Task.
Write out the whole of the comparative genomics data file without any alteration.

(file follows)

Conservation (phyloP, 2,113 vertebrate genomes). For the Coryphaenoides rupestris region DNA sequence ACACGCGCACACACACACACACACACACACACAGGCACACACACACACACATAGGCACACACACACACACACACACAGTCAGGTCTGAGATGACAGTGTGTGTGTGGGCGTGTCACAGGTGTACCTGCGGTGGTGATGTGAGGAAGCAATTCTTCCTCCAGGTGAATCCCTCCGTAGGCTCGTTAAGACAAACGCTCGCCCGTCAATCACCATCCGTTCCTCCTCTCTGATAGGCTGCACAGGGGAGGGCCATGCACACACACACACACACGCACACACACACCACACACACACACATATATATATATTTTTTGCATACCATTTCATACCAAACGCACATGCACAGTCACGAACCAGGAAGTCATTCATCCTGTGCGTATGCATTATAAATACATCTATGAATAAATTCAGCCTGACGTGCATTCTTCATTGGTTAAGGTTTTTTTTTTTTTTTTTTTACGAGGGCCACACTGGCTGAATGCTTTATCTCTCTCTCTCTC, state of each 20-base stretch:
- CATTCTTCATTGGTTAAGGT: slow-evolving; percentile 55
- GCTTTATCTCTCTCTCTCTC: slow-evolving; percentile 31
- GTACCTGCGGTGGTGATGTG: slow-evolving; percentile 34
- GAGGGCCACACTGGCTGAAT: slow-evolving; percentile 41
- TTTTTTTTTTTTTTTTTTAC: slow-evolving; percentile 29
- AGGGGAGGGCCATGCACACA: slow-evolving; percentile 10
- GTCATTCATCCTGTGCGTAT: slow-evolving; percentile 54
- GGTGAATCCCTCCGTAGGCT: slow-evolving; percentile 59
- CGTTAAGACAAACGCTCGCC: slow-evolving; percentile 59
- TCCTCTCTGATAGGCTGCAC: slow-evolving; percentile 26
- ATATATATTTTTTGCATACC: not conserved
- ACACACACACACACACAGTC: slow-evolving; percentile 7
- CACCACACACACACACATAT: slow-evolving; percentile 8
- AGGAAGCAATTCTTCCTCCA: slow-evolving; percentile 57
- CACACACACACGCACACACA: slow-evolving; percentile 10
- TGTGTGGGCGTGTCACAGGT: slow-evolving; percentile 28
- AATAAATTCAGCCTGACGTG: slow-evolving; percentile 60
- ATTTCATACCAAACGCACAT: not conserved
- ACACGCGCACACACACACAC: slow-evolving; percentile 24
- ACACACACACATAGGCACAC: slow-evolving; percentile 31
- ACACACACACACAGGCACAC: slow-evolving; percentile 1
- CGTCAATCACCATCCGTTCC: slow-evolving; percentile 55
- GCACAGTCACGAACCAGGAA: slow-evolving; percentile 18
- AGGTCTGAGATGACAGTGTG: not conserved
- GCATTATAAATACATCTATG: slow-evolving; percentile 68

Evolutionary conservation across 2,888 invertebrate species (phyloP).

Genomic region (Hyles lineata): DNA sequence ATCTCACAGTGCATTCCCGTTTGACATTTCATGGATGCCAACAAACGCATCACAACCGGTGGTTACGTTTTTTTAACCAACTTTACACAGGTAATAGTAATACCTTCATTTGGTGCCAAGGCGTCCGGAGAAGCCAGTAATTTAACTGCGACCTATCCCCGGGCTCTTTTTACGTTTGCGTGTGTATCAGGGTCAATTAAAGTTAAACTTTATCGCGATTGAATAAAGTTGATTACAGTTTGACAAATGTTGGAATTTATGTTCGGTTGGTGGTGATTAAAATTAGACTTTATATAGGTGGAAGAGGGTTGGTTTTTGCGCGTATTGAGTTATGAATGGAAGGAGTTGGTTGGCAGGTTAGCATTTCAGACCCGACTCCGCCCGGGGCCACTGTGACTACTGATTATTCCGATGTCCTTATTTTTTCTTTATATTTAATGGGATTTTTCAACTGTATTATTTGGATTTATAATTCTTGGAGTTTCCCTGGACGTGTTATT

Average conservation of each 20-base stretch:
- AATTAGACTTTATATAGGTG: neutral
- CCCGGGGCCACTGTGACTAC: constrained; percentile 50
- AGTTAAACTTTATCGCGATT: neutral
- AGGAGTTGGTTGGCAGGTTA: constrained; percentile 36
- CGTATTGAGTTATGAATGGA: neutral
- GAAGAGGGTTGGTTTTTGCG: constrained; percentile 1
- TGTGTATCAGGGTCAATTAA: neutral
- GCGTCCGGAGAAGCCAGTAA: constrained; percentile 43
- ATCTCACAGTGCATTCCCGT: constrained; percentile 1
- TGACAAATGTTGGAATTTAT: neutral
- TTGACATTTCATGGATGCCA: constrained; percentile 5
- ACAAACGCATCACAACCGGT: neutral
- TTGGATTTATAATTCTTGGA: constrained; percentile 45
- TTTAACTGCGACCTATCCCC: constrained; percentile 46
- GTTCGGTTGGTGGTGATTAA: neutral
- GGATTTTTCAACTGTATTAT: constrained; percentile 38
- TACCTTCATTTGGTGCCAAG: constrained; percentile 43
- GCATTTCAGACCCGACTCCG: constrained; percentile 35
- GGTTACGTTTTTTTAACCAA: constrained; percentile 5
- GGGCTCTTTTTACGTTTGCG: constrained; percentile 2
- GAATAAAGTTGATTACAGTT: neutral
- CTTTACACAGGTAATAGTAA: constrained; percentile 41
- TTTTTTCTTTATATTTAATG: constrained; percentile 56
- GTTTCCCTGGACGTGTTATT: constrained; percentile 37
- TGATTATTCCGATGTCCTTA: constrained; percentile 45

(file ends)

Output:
Conservation (phyloP, 2,113 vertebrate genomes). For the Coryphaenoides rupestris region DNA sequence ACACGCGCACACACACACACACACACACACACAGGCACACACACACACACATAGGCACACACACACACACACACACAGTCAGGTCTGAGATGACAGTGTGTGTGTGGGCGTGTCACAGGTGTACCTGCGGTGGTGATGTGAGGAAGCAATTCTTCCTCCAGGTGAATCCCTCCGTAGGCTCGTTAAGACAAACGCTCGCCCGTCAATCACCATCCGTTCCTCCTCTCTGATAGGCTGCACAGGGGAGGGCCATGCACACACACACACACACGCACACACACACCACACACACACACATATATATATATTTTTTGCATACCATTTCATACCAAACGCACATGCACAGTCACGAACCAGGAAGTCATTCATCCTGTGCGTATGCATTATAAATACATCTATGAATAAATTCAGCCTGACGTGCATTCTTCATTGGTTAAGGTTTTTTTTTTTTTTTTTTTACGAGGGCCACACTGGCTGAATGCTTTATCTCTCTCTCTCTC, state of each 20-base stretch:
- CATTCTTCATTGGTTAAGGT: slow-evolving; percentile 55
- GCTTTATCTCTCTCTCTCTC: slow-evolving; percentile 31
- GTACCTGCGGTGGTGATGTG: slow-evolving; percentile 34
- GAGGGCCACACTGGCTGAAT: slow-evolving; percentile 41
- TTTTTTTTTTTTTTTTTTAC: slow-evolving; percentile 29
- AGGGGAGGGCCATGCACACA: slow-evolving; percentile 10
- GTCATTCATCCTGTGCGTAT: slow-evolving; percentile 54
- GGTGAATCCCTCCGTAGGCT: slow-evolving; percentile 59
- CGTTAAGACAAACGCTCGCC: slow-evolving; percentile 59
- TCCTCTCTGATAGGCTGCAC: slow-evolving; percentile 26
- ATATATATTTTTTGCATACC: not conserved
- ACACACACACACACACAGTC: slow-evolving; percentile 7
- CACCACACACACACACATAT: slow-evolving; percentile 8
- AGGAAGCAATTCTTCCTCCA: slow-evolving; percentile 57
- CACACACACACGCACACACA: slow-evolving; percentile 10
- TGTGTGGGCGTGTCACAGGT: slow-evolving; percentile 28
- AATAAATTCAGCCTGACGTG: slow-evolving; percentile 60
- ATTTCATACCAAACGCACAT: not conserved
- ACACGCGCACACACACACAC: slow-evolving; percentile 24
- ACACACACACATAGGCACAC: slow-evolving; percentile 31
- ACACACACACACAGGCACAC: slow-evolving; percentile 1
- CGTCAATCACCATCCGTTCC: slow-evolving; percentile 55
- GCACAGTCACGAACCAGGAA: slow-evolving; percentile 18
- AGGTCTGAGATGACAGTGTG: not conserved
- GCATTATAAATACATCTATG: slow-evolving; percentile 68

Evolutionary conservation across 2,888 invertebrate species (phyloP).

Genomic region (Hyles lineata): DNA sequence ATCTCACAGTGCATTCCCGTTTGACATTTCATGGATGCCAACAAACGCATCACAACCGGTGGTTACGTTTTTTTAACCAACTTTACACAGGTAATAGTAATACCTTCATTTGGTGCCAAGGCGTCCGGAGAAGCCAGTAATTTAACTGCGACCTATCCCCGGGCTCTTTTTACGTTTGCGTGTGTATCAGGGTCAATTAAAGTTAAACTTTATCGCGATTGAATAAAGTTGATTACAGTTTGACAAATGTTGGAATTTATGTTCGGTTGGTGGTGATTAAAATTAGACTTTATATAGGTGGAAGAGGGTTGGTTTTTGCGCGTATTGAGTTATGAATGGAAGGAGTTGGTTGGCAGGTTAGCATTTCAGACCCGACTCCGCCCGGGGCCACTGTGACTACTGATTATTCCGATGTCCTTATTTTTTCTTTATATTTAATGGGATTTTTCAACTGTATTATTTGGATTTATAATTCTTGGAGTTTCCCTGGACGTGTTATT

Average conservation of each 20-base stretch:
- AATTAGACTTTATATAGGTG: neutral
- CCCGGGGCCACTGTGACTAC: constrained; percentile 50
- AGTTAAACTTTATCGCGATT: neutral
- AGGAGTTGGTTGGCAGGTTA: constrained; percentile 36
- CGTATTGAGTTATGAATGGA: neutral
- GAAGAGGGTTGGTTTTTGCG: constrained; percentile 1
- TGTGTATCAGGGTCAATTAA: neutral
- GCGTCCGGAGAAGCCAGTAA: constrained; percentile 43
- ATCTCACAGTGCATTCCCGT: constrained; percentile 1
- TGACAAATGTTGGAATTTAT: neutral
- TTGACATTTCATGGATGCCA: constrained; percentile 5
- ACAAACGCATCACAACCGGT: neutral
- TTGGATTTATAATTCTTGGA: constrained; percentile 45
- TTTAACTGCGACCTATCCCC: constrained; percentile 46
- GTTCGGTTGGTGGTGATTAA: neutral
- GGATTTTTCAACTGTATTAT: constrained; percentile 38
- TACCTTCATTTGGTGCCAAG: constrained; percentile 43
- GCATTTCAGACCCGACTCCG: constrained; percentile 35
- GGTTACGTTTTTTTAACCAA: constrained; percentile 5
- GGGCTCTTTTTACGTTTGCG: constrained; percentile 2
- GAATAAAGTTGATTACAGTT: neutral
- CTTTACACAGGTAATAGTAA: constrained; percentile 41
- TTTTTTCTTTATATTTAATG: constrained; percentile 56
- GTTTCCCTGGACGTGTTATT: constrained; percentile 37
- TGATTATTCCGATGTCCTTA: constrained; percentile 45